The stock market has come a long way in the past decade, but many public investors have dialed back expectations for investment returns in the coming years, a move that's seen as fiscally prudent, but one that can mean bigger bills for taxpayers.
A new report from the Pew Charitable Trusts found that more than half of the nation’s public pension funds Pew tracks lowered their expected rate of returns in 2017, the most recent year of available data.
“Following the steep swings during the recession and in the years immediately afterward, these changes reflect a new normal in which forward-looking projections of expected economic growth and yields on bonds are lower than those that state pension funds have historically enjoyed,” the report said.
In 2016, the board of the Teachers' Retirement System of the State of Illinois voted to lower the system's return expectation to 7 percent, down from 7.5.
TRS, the state’s largest pension fund, produced a .001 percent return that year, but a 12 percent return in 2017 and an 8.5 percent return in 2018. These swings are largely the reason for more tempered expectations, said Susan Banta, the Pew project director.
“The market is volatile,” she said. “They’re lowering their expected rates of return as they plan for the future of the pension fund. They’re not expecting to see them yield the returns we saw in the 80s and 90s.”
She said around 60 percent of pensioner payouts come from investment returns.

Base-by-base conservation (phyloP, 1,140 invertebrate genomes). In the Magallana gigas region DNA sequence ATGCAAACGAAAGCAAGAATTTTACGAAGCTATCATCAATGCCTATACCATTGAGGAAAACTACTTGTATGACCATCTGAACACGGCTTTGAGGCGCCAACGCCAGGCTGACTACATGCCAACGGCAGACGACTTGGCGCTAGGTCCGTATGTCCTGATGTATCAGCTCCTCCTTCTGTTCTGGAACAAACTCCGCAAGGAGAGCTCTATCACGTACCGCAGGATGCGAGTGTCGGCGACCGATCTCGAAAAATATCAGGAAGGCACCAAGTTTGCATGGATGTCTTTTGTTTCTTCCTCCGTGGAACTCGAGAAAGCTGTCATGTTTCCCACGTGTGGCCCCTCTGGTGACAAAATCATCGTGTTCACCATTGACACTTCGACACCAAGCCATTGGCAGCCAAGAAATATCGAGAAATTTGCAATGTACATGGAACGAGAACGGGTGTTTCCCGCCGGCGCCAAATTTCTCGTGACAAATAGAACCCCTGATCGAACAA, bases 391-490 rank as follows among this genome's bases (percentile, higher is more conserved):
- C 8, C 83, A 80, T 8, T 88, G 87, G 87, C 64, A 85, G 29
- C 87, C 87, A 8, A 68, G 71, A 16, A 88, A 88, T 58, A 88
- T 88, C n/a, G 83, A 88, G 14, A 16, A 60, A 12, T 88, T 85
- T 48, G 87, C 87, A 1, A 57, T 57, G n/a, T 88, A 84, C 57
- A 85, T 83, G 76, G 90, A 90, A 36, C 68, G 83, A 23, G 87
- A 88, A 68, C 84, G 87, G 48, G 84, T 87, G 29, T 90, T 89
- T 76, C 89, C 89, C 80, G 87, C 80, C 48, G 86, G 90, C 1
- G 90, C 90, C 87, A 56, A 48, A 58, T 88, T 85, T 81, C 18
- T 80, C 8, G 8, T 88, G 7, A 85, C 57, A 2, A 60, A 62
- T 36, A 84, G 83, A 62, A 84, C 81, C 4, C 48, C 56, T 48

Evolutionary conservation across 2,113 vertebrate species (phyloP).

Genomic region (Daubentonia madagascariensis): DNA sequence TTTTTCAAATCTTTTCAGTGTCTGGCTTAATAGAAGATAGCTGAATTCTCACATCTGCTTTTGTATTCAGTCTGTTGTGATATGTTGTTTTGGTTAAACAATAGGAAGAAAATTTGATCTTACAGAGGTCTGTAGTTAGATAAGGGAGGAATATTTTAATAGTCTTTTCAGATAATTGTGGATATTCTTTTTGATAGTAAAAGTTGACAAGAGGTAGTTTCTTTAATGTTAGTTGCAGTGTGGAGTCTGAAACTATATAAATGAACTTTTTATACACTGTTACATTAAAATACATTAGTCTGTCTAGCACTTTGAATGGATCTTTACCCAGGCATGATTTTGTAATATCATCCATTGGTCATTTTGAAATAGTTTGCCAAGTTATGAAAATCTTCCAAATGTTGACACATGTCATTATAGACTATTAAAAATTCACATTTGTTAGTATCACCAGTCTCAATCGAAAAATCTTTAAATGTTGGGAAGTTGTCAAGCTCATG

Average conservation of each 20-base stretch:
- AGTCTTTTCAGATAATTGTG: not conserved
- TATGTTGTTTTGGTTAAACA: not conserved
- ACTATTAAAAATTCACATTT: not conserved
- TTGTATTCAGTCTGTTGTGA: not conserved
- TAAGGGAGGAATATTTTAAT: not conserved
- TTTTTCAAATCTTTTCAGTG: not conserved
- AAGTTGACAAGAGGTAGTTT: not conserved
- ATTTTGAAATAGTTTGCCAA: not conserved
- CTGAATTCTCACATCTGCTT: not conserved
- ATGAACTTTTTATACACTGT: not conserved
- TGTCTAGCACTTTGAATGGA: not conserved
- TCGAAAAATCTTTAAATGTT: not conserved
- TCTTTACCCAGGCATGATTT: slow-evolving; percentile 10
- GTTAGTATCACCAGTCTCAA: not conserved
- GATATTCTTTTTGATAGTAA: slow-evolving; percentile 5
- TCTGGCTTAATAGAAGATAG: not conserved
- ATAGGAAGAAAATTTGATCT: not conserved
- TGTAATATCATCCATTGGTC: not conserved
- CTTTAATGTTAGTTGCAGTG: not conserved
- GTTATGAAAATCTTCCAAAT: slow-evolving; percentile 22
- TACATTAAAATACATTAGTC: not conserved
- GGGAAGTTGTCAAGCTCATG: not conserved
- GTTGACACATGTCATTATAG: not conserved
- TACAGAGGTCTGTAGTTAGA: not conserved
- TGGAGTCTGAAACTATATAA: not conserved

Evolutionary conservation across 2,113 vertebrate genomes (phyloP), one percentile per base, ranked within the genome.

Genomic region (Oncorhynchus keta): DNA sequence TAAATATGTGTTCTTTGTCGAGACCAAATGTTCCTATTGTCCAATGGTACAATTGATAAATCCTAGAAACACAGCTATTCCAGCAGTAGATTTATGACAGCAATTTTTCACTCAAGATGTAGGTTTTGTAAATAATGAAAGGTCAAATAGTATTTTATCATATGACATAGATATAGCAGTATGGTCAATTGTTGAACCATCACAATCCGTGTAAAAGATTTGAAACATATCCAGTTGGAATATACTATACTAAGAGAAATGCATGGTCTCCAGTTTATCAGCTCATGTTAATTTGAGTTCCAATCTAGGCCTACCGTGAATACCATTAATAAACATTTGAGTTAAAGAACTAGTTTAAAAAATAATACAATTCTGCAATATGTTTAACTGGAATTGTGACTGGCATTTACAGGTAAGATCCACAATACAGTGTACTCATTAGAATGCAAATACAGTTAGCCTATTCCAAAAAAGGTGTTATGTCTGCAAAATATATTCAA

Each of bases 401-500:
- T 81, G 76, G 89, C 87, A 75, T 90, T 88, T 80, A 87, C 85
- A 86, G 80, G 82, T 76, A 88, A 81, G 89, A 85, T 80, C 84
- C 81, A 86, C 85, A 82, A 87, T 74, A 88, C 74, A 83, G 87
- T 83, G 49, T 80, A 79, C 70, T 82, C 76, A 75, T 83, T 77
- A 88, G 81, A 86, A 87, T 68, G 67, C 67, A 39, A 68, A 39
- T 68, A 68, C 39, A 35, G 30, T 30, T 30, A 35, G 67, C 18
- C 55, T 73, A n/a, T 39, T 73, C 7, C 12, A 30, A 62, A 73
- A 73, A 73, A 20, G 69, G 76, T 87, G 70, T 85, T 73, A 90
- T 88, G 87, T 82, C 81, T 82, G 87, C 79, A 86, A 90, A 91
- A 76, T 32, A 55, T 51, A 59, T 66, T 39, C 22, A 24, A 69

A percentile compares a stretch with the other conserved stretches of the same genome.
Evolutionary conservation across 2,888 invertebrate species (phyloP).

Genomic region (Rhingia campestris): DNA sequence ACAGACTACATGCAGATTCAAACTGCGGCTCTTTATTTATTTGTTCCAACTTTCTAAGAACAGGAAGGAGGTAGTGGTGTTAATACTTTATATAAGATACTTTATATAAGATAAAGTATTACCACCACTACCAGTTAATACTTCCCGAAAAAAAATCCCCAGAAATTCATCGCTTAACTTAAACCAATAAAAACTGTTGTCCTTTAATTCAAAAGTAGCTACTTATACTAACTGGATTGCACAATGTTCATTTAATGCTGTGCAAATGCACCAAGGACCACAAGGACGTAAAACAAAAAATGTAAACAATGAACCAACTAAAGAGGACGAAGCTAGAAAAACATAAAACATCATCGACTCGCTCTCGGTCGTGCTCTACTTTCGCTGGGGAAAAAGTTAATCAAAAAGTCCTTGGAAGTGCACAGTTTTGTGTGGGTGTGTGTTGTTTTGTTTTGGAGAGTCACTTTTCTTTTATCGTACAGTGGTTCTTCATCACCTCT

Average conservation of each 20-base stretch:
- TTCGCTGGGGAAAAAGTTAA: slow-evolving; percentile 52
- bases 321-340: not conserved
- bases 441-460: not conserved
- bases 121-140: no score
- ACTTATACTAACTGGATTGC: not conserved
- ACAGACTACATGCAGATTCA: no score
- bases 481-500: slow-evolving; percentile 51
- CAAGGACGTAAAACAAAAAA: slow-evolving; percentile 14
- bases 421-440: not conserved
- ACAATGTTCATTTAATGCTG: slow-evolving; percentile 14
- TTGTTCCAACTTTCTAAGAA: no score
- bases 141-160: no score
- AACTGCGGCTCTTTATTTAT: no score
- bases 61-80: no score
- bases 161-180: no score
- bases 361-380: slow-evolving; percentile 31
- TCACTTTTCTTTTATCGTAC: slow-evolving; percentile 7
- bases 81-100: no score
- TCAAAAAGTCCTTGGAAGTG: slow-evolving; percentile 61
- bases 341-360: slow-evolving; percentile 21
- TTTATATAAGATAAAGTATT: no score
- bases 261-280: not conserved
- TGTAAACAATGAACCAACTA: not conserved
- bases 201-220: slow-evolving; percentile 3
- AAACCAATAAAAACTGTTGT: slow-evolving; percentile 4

The upside of a lowered expectation is less chance of a surprise shortfall to be made up for with state funds or significant growth of the unfunded ratio. The downside is a bigger annual contribution, which puts pressure on state and local budgets. Pew estimates that a 1 percentage point drop in the discount rate would increase reported liabilities across U.S. plans by more than $500 billion.
When TRS announced it would vote to lower its expected return rate, then-Gov. Bruce Rauner protested the change. His office sent TRS a strongly-worded letter advising that the cost to taxpayers in the coming years would be significant.
“If the (TRS) board were to approve a lower assumed rate of return taxpayers will be automatically and immediately on the hook for potentially hundreds of millions of dollars in higher taxes or reduced services,” said Michael Mahoney, one of Rauner’s senior advisers.
TRS is also an outlier, per the Pew report, on the amount of money it invests in “alternative investments,” such hedge funds or private equity that vary in type, but many are considered higher risk.
TRS has 42 percent of its assets in this category, higher than all but four of the funds Pew tracks.